You Can’t Appeal Your Case Based On ‘Harsh Obiter Dicta’ — Ex Law School Don Advises Anas
Former Director of the Ghana Law School has said the judge’s harsh comments against Anas Aremeyaw Anas cannot be grounds of appeal.
The Law School Don added that most of the persons passing comments about the Anas Vs Kennedy Agyapong case did so after reading news headlines instead of the judgment.
Maxwell Opoku Agyemang, the former Law School Don also recommended to law students to get a copy of the judgment in the Anas Vs Kennedy Agyapong to learn about defamation.
According to Maxwell Opoku Agyemang, almost all the known legal authorities and aspects of defamation were cited in the case.
Mr Opoku Agyemang however expressed reservation about “some of the opinion expressed in the judgement as too broad and harsh” but said it is “considered to be obiter dicta” and can therefore not form part of the grounds of appeal.
“In my humble view the grounds of appeal should be on the error or otherwise in weighing the evidence” he wrote.
Maxwell Opoku Agyemang asked readers to “pardon all errors” in this off-the-cuff write up” on the case.
Read his Full judgment
Folks it has taken me sometime to finish reading the decision of Eric Baah JA in the case of Anas v Ken Agyepong. I have also paid attention to post judgement comments from across the broad spectrum of society. My first reaction is that most people including so called legal luminaries and commentators react to snippets and headlines rather than the full gamut of judgements. I can’t blame them. Sometimes reading 65 or more pages of a court decision may be a drudgery indeed.
I wish to advise law of torts students to get a copy of the judgement as it may help them in their study of the law on defamation. It seems references were made to all the known authorities in that area. In fact his discussion on defamation brought me nostalgic memories of when I used to teach Law of Torts at the Ghana School of Law from 1998 to 2005. Now on the substantive case of defamation, the plaintiff has a burden to prove the following: that there was a publication; that the publication was referrable to the plaintiff and that the publication was defamatory in the sense that it brings the person of the plaintiff into disrepute or opprobrium. If the plaintiff successfully discharges this burden then unless the defendant adduced a reasonable defence, then he may be held liable.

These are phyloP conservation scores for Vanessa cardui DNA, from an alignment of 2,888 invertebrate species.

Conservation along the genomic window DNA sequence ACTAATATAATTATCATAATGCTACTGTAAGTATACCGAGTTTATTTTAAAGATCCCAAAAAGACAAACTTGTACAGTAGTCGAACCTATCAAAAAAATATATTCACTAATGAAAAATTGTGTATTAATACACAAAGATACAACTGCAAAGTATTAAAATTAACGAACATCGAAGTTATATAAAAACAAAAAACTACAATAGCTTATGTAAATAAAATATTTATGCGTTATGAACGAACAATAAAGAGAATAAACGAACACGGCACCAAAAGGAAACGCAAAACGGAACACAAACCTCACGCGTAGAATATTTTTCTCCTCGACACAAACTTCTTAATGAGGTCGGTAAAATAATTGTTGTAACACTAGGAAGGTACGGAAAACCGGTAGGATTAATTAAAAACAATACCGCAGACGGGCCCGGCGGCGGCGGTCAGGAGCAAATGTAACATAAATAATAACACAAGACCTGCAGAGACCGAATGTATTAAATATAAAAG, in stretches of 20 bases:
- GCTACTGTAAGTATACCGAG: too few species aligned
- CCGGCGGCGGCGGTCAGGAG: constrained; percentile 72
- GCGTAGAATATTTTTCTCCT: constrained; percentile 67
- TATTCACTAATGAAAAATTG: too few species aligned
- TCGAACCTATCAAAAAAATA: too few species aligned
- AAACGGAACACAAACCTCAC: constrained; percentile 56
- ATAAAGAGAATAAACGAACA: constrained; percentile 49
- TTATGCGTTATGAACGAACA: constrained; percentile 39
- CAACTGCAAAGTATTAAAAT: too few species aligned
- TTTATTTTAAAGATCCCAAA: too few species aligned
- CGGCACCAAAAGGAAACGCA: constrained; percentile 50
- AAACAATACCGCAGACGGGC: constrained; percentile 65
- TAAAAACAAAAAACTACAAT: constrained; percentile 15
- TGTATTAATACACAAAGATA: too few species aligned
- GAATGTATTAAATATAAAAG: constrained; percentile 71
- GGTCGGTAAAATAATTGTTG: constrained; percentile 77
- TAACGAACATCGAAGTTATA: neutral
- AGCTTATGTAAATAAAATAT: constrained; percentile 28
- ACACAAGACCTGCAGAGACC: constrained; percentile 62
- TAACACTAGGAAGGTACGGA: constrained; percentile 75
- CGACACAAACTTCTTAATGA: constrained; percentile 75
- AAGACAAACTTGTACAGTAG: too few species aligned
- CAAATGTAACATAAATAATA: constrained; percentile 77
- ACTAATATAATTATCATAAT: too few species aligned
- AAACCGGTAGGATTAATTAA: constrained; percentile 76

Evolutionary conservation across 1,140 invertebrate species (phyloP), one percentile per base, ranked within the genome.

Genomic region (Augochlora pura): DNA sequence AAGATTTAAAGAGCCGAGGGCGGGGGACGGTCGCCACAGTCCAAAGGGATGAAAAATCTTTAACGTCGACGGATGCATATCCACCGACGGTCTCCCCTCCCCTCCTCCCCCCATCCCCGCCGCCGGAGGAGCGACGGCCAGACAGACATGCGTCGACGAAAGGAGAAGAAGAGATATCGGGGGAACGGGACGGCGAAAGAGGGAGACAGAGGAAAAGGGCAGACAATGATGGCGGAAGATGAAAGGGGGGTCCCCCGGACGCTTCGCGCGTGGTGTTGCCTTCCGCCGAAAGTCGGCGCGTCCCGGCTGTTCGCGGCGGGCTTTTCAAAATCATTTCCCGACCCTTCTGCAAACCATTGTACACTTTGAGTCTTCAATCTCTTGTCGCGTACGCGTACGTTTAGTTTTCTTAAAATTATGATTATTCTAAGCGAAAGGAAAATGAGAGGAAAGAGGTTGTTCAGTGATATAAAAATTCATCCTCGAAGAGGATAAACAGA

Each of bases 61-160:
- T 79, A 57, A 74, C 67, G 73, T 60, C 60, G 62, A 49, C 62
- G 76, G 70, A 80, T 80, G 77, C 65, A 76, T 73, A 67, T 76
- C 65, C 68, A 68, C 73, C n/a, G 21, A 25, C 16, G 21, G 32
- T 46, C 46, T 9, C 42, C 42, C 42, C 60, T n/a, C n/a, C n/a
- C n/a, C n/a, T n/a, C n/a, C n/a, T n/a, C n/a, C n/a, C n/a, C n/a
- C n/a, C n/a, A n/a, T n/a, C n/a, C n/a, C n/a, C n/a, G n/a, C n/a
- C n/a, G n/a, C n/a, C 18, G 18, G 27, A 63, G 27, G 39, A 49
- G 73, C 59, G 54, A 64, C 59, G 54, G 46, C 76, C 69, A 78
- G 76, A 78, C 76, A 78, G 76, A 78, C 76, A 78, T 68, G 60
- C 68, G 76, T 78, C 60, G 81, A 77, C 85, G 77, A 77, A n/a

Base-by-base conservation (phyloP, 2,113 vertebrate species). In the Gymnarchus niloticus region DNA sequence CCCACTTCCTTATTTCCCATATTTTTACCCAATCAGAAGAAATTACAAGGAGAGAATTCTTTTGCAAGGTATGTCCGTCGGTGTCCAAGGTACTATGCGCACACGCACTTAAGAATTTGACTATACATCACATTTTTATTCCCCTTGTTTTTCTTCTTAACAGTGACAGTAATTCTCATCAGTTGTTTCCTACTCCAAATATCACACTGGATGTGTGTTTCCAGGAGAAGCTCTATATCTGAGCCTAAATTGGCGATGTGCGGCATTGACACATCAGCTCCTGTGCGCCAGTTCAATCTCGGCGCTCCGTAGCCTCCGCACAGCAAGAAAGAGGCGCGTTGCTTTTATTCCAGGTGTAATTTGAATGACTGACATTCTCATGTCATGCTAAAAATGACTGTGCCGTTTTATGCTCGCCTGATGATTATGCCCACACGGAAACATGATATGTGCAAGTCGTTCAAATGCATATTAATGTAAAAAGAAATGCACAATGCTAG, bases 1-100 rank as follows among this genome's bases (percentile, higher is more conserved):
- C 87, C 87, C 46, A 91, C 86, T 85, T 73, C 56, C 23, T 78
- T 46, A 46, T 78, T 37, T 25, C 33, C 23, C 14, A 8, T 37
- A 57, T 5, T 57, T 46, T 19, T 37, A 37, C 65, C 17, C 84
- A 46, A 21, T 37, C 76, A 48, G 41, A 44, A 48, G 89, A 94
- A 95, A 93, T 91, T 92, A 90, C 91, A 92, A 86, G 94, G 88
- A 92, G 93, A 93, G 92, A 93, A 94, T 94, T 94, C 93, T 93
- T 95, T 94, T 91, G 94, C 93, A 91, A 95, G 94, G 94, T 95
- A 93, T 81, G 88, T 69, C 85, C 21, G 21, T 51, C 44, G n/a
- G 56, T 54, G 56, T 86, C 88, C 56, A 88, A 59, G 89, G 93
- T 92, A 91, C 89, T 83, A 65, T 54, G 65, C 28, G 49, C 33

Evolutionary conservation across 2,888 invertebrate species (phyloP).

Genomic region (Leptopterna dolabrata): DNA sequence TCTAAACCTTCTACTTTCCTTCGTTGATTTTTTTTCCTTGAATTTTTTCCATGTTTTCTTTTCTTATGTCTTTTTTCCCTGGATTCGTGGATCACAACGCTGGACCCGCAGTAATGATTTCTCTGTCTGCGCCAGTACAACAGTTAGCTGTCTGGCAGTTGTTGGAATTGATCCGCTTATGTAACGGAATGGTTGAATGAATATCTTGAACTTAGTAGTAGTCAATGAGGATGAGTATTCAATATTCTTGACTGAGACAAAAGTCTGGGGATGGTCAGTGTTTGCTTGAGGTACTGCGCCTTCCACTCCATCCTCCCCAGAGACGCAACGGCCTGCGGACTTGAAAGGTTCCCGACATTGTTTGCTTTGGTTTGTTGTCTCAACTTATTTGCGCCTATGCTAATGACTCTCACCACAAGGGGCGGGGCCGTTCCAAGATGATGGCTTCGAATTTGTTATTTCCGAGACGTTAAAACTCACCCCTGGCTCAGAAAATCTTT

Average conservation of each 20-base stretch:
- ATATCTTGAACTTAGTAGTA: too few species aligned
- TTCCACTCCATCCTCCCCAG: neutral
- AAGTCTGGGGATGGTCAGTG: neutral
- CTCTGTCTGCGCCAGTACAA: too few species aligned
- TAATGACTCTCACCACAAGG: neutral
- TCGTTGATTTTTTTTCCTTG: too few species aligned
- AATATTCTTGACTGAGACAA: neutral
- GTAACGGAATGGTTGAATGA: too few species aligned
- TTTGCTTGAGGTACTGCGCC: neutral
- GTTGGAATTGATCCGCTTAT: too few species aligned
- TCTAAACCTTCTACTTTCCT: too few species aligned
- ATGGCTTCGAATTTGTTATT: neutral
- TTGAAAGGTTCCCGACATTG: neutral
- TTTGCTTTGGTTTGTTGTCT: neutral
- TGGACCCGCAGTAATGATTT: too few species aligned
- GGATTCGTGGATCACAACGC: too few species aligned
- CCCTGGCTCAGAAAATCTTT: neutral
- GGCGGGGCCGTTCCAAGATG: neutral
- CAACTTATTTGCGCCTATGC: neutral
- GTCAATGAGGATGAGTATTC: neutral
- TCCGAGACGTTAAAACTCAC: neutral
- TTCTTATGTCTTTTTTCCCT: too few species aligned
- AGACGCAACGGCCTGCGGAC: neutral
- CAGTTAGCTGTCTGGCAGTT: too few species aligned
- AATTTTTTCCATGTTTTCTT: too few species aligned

The defences include truth, justification and fair comment. The common tread underlying the defences of truth and justification is that defamation is about injuring one’s reputation. Therefore if one has no reputation, then same cannot be injured. It seems to me upon reading the judgement that the plaintiff in this case positively proved publication, established the defamatory nature of the words used in the said publication. On the issue as to whither the publication was referrable to the plaintiff, there were a lot of back and forth as deduced from the evidence in chief and cross examination.
Mind you my dear reader that in this case the plaintiff did not show his identity to the court. In fact he was represented by two surrogates so as we speak the judge doesn’t know the true identity of the person defamed. Notwithstanding inconsistencies in the evidence of plaintiff regarding the identity of the plaintiff, the judge relied rightly on innuendos to determine that the publications were referrable to the plaintiff.
The plaintiff haven established the ingredients of defamation positively cast a duty on defendant to disprove these positive averments. It seems to me that the crux of the decision rested on whether the publications were defamatory and if defamatory, whether the defendant established to the satisfaction of the court reasonable defences. It seems the court accepted the defences of the defendant to the effect that the publications may carry in their belly defamatory statements but was of the view that the plaintiff has no reputation for the defendant to bring into disrepute.
The judge in coming to that conclusion referred to the payment of $5000 to a prosecutor, the payment of $75000 to a former Director of EOCO and the statement on record about the plaintiff being bought with $100000. All these were allowed to go into the court records and the trial judge justifiably relied on them in determining the issue of reputation. Even though in my humble view, I consider some of the opinion expressed in the judgement as too broad and harsh, in my considered opinion those sentiments will continue to be obiter dicta and can therefore not form part of the grounds of appeal. In my humble view the grounds of appeal should be on the error or otherwise in weighing the evidence.
Certainly judicial errors are corrected on proper grounds of appeal but not on public insults. In this vein, I will plead with the surrogates of the plaintiff not to resurrect the fact that an interim judge was asked to continue and conclude the case. If they had serious reservations they should have used the known processes to have fought it to the end.
Maybe they were over confident that they had an unimpeachable case. In this light I always doff my hat for the lawyers of Dr Opuni and Agongo who have used the process to fight every step of the way to protect their clients. Luckily the decision of the High Court is not final and the plaintiff instead of issuing sentimental public statements should rather disect the judgement and identify the relevant grounds for appeal albeit knowing that he may either win or lose the appeal.